What stops Moscow and Beijing from forming a military bloc?

There has been strong bonding between Russian and Chinese military personnel over the last few years.

There has been strong bonding between Russian and Chinese military personnel over the last few years.

ZUMA Press/Global Look Press
Given the level of contacts at the military level between Russia and China, the countries already have a de facto military bloc, but there is little chance of such an alliance becoming formal, writes Vasily Kashin.

China is now the main focus of Russian military diplomacy. No other country outside the former USSR has such a level and intensity of military contacts and cooperation with Moscow.

This cooperation includes regular meetings between the ministers of defense and the leadership of the armed forces of the two countries. There are also several regular major military exercises and a large number of military contests and competitions, as well as tie-ups in military training.

According to Russian Minister of Defense Sergei Shoigu, around 3600 Chinese officers have been trained in Russian military institutions since the beginning of 1990s. Some of these officers have had an impressive career in the People's Liberation Army.

This suggests that for the first time since the days of Sino-Soviet friendship in the 1950s, a cadre of senior officers and generals with a Russian educational background and, as a consequence, a detailed understanding of Russian views on military affairs, has formed in China.

High-tech drills

The annually-held ‘Peace Mission’ and ‘Joint Sea’ exercises have gone well beyond counter-terrorism, and include practicing the most high-tech aspects of modern warfare. The naval drills include anti-submarine warfare, air defense and conducting amphibious operations.

Land drills involve combined arms warfare with close interaction of different branches of the armed forces and the armed forces: for example, long-range aviation.

In 2016 regular exercises of air defense forces and missile defense were added to the schedule. They are now held in the form of a computer simulation, but in the future we can expect action on the ground.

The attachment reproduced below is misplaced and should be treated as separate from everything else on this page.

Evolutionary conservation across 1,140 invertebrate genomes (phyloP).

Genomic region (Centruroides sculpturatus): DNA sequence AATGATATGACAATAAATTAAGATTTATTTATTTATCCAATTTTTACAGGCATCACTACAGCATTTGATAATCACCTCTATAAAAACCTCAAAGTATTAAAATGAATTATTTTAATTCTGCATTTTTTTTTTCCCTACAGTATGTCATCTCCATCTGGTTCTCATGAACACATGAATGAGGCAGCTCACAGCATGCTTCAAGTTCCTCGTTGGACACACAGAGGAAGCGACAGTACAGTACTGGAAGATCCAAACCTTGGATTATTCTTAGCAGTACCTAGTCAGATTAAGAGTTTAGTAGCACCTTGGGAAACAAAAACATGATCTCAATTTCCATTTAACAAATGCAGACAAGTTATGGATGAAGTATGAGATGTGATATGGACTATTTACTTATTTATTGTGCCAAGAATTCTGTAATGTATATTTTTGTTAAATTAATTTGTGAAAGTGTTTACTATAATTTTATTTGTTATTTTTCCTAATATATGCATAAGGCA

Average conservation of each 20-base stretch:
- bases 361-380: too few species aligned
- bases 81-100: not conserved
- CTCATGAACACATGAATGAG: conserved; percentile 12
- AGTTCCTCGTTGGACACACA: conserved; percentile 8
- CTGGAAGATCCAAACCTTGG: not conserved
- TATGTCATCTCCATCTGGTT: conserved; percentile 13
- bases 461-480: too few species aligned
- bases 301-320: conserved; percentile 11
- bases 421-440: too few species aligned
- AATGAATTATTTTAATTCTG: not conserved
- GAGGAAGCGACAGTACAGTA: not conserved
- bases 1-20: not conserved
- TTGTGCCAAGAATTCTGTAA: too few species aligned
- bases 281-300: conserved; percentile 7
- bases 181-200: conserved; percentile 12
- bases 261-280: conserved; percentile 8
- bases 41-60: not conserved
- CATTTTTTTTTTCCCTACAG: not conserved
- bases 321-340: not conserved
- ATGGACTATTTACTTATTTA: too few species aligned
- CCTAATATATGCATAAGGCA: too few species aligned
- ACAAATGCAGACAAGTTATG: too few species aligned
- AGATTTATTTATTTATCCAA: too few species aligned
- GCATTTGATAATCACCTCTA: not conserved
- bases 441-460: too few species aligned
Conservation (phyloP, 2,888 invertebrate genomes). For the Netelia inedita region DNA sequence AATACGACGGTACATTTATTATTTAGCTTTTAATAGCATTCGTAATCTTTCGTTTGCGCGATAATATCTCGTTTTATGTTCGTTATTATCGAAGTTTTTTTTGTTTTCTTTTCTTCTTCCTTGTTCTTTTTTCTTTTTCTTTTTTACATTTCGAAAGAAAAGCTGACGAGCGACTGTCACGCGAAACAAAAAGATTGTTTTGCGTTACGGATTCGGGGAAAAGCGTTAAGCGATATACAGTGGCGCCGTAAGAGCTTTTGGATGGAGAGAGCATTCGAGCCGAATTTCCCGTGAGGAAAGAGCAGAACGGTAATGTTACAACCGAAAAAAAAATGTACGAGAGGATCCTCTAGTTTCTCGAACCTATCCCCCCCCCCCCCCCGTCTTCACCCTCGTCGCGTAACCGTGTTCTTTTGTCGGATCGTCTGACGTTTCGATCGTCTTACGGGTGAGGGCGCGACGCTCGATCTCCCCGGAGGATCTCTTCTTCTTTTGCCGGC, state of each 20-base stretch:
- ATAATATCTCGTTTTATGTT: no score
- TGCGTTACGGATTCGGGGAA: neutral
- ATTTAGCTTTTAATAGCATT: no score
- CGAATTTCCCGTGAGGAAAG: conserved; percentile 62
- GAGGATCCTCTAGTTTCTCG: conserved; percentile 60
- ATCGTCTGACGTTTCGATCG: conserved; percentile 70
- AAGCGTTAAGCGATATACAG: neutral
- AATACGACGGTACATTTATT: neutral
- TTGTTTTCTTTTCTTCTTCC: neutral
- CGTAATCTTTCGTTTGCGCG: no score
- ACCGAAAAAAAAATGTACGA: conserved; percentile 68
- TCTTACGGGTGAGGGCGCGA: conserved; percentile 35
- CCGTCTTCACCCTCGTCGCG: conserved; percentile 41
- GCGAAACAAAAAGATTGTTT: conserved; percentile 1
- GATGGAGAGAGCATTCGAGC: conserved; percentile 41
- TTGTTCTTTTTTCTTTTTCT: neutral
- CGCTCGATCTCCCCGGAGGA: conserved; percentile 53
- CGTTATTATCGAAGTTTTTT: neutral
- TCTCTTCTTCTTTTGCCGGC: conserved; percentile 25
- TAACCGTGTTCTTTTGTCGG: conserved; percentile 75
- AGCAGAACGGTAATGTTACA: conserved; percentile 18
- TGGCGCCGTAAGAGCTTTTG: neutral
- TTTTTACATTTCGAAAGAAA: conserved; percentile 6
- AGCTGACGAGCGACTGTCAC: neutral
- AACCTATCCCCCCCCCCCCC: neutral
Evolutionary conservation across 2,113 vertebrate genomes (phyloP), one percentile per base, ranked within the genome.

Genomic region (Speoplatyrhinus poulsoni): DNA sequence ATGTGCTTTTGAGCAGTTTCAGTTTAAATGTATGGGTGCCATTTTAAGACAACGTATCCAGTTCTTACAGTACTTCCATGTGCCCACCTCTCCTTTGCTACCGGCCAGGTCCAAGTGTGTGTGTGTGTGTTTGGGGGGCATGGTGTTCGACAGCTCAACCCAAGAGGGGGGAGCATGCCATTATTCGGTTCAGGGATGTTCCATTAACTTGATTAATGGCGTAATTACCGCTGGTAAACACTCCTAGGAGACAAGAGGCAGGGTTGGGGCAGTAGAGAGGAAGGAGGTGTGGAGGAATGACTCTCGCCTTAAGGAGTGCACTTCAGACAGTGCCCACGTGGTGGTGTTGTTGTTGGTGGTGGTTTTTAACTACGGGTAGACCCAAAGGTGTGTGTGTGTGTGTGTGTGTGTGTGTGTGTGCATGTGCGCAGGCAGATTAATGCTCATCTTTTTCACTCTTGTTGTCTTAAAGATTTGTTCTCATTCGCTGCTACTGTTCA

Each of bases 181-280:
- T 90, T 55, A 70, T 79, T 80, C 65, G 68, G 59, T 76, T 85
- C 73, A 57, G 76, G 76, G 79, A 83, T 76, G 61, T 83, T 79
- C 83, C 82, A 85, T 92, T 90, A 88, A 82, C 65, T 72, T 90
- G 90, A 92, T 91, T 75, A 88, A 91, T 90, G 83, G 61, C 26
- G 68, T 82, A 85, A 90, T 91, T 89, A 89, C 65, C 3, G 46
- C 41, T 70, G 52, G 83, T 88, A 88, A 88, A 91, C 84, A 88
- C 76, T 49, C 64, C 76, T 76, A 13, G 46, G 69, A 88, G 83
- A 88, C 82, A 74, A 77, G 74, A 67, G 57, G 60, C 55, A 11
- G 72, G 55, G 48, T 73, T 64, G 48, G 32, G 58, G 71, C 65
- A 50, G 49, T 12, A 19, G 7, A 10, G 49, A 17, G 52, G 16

Why it's almost a military bloc

The nature and intensity of Russian-Chinese military contacts are typical for countries with such strong ties. However, it is important to remember that a formal arrangement is impossible between Russia and China until the countries revise the conceptual basis of their foreign policies.

China denies even a slight hint about joining such alliances in principle. Russia is a part of the Collective Security Treaty Organization, a military alliance of a group of former Soviet republics. But Moscow is against the idea of the creation and expansion of military-political alliances. The Russian political line for the opposition of NATO’s expansion to the East is based on this approach.

What Moscow and Beijing are getting ready for

In these conditions Russian-Chinese military cooperation has two objectives. The first and foremost is to get prepared for specific scenarios of interaction in case of regional crises affecting the interests of Moscow and Beijing.

The most likely scenario is a crisis in Central Asia. But even though the militaries of the two countries have done a lot of preparatory work for coordination during a potential crisis, there is no certainty that under such circumstances Moscow and Beijing would take an appropriate political decision and act together.

The second objective is for the countries to have the ability to change the existing format of military and strategic relations if radical global geopolitical changes ever took place.

We can assume that hypothetically a global military crisis can push the two countries to form an alliance. This only needs a formal decision, because the bulk of the preparation work has been done.

Moscow and Beijing have probably taken this possibility into consideration in their contingency plans for a crisis. The strength of the Sino-Russian military relationship increases the confidence of both countries in the backdrop of their deteriorating relations with the United States.

Vasily Kashin is a senior research fellow in the Moscow Based Institute for Far Eastern Studies and in the Higher School of Economics. Views expressed are personal.